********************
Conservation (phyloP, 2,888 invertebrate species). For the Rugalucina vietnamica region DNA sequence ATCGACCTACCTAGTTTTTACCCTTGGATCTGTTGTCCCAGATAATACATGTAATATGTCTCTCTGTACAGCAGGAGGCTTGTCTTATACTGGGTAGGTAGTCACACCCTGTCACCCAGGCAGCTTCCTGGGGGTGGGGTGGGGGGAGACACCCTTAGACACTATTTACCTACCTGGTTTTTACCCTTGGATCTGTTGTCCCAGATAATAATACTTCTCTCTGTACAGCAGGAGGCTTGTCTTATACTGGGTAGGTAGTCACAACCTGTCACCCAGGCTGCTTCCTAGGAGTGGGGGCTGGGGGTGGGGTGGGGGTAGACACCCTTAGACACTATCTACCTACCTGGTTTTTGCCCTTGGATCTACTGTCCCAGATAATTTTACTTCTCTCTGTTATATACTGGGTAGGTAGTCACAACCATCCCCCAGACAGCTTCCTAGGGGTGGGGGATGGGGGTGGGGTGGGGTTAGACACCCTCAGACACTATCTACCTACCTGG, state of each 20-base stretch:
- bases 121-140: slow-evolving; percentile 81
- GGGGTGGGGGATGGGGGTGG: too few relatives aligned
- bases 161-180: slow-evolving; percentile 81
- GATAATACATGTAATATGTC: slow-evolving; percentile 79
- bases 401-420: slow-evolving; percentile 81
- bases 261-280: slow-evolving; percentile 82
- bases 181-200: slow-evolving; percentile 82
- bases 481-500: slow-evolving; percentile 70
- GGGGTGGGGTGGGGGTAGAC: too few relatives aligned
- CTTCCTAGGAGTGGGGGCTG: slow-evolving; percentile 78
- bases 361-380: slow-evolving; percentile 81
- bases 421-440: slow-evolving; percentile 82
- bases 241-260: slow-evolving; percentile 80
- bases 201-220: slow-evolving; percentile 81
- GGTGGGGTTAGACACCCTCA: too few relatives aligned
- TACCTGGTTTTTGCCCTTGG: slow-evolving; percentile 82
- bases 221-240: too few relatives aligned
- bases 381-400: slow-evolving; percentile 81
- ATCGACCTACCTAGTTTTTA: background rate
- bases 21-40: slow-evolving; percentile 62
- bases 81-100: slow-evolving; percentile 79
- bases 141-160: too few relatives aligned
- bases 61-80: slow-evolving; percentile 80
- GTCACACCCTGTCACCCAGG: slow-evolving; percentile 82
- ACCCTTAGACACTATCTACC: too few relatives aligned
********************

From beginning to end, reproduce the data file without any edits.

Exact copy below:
Conservation (phyloP, 2,888 invertebrate species). For the Rugalucina vietnamica region DNA sequence ATCGACCTACCTAGTTTTTACCCTTGGATCTGTTGTCCCAGATAATACATGTAATATGTCTCTCTGTACAGCAGGAGGCTTGTCTTATACTGGGTAGGTAGTCACACCCTGTCACCCAGGCAGCTTCCTGGGGGTGGGGTGGGGGGAGACACCCTTAGACACTATTTACCTACCTGGTTTTTACCCTTGGATCTGTTGTCCCAGATAATAATACTTCTCTCTGTACAGCAGGAGGCTTGTCTTATACTGGGTAGGTAGTCACAACCTGTCACCCAGGCTGCTTCCTAGGAGTGGGGGCTGGGGGTGGGGTGGGGGTAGACACCCTTAGACACTATCTACCTACCTGGTTTTTGCCCTTGGATCTACTGTCCCAGATAATTTTACTTCTCTCTGTTATATACTGGGTAGGTAGTCACAACCATCCCCCAGACAGCTTCCTAGGGGTGGGGGATGGGGGTGGGGTGGGGTTAGACACCCTCAGACACTATCTACCTACCTGG, state of each 20-base stretch:
- bases 121-140: slow-evolving; percentile 81
- GGGGTGGGGGATGGGGGTGG: too few relatives aligned
- bases 161-180: slow-evolving; percentile 81
- GATAATACATGTAATATGTC: slow-evolving; percentile 79
- bases 401-420: slow-evolving; percentile 81
- bases 261-280: slow-evolving; percentile 82
- bases 181-200: slow-evolving; percentile 82
- bases 481-500: slow-evolving; percentile 70
- GGGGTGGGGTGGGGGTAGAC: too few relatives aligned
- CTTCCTAGGAGTGGGGGCTG: slow-evolving; percentile 78
- bases 361-380: slow-evolving; percentile 81
- bases 421-440: slow-evolving; percentile 82
- bases 241-260: slow-evolving; percentile 80
- bases 201-220: slow-evolving; percentile 81
- GGTGGGGTTAGACACCCTCA: too few relatives aligned
- TACCTGGTTTTTGCCCTTGG: slow-evolving; percentile 82
- bases 221-240: too few relatives aligned
- bases 381-400: slow-evolving; percentile 81
- ATCGACCTACCTAGTTTTTA: background rate
- bases 21-40: slow-evolving; percentile 62
- bases 81-100: slow-evolving; percentile 79
- bases 141-160: too few relatives aligned
- bases 61-80: slow-evolving; percentile 80
- GTCACACCCTGTCACCCAGG: slow-evolving; percentile 82
- ACCCTTAGACACTATCTACC: too few relatives aligned